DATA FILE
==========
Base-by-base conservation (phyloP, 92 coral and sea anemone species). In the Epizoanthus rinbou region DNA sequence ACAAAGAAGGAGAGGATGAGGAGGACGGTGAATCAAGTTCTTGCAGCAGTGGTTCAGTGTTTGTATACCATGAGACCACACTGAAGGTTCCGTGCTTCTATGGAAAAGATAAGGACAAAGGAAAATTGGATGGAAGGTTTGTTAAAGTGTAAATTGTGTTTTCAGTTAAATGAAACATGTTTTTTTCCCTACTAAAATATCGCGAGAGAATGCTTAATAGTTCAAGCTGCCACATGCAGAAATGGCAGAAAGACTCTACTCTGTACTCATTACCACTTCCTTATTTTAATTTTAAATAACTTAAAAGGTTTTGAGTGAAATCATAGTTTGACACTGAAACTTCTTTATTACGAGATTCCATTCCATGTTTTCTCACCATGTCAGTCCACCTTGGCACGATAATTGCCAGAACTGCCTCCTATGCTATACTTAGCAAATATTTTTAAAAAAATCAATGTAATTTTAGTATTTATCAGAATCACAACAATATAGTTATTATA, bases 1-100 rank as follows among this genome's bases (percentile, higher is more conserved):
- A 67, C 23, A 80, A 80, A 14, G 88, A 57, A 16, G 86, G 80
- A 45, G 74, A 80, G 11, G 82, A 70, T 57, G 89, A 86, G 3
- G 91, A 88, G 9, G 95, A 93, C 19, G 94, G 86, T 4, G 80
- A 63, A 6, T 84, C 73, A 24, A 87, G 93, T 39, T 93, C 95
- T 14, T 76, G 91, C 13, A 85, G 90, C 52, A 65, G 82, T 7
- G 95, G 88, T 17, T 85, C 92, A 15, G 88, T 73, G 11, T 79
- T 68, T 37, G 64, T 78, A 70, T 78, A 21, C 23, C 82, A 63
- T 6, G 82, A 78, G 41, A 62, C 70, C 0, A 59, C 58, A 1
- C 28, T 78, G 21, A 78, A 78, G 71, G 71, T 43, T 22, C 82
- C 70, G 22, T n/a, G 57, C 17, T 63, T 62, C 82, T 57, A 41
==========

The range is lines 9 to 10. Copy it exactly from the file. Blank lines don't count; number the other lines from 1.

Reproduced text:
- T 6, G 82, A 78, G 41, A 62, C 70, C 0, A 59, C 58, A 1
- C 28, T 78, G 21, A 78, A 78, G 71, G 71, T 43, T 22, C 82